You have to understand where your organization is today, where it wants to go, and how data analytics can help it get there. For example, let’s say you have a website and mobile app but you want to increase traffic/activity on both. That means you’ll need to collect behavioral data on your website visitors and app users. You also may need to collect their feedback via surveys or interviews to better understand not only what they do but why they do it.
5. Build a strategic roadmap to realize those goals.
At this stage, you want to lay out how you’re going to achieve the goal outlined earlier. This roadmap may involve adding data analytics tools to your tech stack, hiring additional data analysts or data analyst consultants, and providing data and analytics training to employees in particular business units. Each part of the roadmap should have an estimated timeline and budget.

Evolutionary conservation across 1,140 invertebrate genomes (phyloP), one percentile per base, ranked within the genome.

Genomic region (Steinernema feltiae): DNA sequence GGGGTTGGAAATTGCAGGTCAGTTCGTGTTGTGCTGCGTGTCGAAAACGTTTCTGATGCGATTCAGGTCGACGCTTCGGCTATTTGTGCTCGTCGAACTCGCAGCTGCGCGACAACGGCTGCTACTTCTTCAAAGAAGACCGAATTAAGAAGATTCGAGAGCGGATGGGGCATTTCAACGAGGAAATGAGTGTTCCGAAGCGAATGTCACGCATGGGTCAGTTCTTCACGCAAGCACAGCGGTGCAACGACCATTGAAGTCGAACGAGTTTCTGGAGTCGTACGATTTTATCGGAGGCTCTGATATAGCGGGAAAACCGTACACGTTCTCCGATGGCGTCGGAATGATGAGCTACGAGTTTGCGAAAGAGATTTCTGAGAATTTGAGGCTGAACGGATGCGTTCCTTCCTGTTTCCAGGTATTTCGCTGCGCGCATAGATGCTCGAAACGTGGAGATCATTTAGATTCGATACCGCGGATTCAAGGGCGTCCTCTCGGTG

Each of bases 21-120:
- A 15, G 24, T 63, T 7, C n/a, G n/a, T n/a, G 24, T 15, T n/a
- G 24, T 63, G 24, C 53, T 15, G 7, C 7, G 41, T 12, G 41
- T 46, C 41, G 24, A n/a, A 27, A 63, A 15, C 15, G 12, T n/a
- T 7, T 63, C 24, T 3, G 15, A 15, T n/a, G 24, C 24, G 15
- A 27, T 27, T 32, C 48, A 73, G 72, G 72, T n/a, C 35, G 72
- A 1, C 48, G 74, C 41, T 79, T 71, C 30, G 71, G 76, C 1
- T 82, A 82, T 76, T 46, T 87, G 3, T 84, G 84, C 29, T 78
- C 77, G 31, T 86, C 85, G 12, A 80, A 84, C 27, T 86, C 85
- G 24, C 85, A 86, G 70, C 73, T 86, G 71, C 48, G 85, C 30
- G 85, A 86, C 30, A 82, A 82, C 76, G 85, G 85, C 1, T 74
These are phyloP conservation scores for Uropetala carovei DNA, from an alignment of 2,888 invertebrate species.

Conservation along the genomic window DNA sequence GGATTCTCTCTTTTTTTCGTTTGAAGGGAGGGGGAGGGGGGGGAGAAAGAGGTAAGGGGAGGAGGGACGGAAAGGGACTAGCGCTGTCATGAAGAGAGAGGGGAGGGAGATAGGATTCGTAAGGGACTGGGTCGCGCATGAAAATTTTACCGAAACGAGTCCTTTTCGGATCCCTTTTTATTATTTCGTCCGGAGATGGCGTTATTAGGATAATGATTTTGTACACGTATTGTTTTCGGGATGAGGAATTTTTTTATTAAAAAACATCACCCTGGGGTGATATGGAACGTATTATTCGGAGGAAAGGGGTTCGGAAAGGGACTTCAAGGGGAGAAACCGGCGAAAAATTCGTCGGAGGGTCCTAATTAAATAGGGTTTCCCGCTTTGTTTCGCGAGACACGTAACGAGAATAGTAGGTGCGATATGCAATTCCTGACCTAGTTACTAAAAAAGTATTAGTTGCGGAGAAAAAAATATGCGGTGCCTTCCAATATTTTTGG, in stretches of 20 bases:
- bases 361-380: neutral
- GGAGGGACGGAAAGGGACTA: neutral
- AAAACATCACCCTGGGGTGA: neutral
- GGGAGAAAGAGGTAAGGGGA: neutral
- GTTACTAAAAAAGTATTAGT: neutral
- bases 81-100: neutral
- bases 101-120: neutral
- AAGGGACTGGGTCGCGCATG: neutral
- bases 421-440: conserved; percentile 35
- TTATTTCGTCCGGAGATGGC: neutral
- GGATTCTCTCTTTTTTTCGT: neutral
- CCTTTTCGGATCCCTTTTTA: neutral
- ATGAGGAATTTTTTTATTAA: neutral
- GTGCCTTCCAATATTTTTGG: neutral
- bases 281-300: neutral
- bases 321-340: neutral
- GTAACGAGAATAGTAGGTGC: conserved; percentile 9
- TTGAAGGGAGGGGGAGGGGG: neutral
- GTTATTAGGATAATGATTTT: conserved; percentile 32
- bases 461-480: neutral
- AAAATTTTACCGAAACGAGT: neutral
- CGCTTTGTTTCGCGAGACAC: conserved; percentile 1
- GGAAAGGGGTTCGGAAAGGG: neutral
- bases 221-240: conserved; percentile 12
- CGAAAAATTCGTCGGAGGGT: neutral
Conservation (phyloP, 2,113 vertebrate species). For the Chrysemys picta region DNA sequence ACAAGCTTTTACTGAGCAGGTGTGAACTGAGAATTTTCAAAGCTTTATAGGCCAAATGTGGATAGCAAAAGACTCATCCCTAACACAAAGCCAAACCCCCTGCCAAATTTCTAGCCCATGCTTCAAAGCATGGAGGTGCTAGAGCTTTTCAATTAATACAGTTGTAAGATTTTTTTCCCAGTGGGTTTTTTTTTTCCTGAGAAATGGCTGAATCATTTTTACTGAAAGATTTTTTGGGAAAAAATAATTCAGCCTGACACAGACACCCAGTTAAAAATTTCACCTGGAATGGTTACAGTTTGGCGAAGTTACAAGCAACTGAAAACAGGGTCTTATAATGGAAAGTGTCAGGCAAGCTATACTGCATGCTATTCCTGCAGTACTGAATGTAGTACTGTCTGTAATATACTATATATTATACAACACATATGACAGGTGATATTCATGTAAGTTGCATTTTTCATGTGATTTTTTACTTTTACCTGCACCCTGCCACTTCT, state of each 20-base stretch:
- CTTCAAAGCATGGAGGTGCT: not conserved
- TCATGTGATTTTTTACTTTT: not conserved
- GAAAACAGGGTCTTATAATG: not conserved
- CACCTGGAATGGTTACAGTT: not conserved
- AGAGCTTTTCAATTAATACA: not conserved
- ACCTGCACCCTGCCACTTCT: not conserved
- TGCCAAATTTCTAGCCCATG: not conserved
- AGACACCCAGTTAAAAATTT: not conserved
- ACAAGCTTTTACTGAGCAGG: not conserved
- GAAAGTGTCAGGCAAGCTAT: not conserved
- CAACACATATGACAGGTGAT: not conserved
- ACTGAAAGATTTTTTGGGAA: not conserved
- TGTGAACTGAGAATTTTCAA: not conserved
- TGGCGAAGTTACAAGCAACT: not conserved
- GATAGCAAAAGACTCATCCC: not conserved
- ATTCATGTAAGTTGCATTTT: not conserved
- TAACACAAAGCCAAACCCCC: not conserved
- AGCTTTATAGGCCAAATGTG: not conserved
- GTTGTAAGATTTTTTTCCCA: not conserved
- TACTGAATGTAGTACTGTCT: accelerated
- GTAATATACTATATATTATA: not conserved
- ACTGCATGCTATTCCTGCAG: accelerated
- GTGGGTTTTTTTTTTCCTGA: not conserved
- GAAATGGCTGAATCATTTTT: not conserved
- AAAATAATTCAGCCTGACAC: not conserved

6. Implement that roadmap.
Start executing on the different parts of the roadmap. That may mean launching new data analytics projects, programs, products, or infrastructure.
For example, you may kick off your new data analytics strategy by creating predictive models to identify possible channel partners based on their access to customers who are most likely to buy your products. You can then use anomaly detection algorithms to compare the channel partner’s performance against regional and industry benchmarks to ensure they’re performing up to standard. This is just one example of how data analytics can be used to optimize your sales strategy.
7. Track your progress.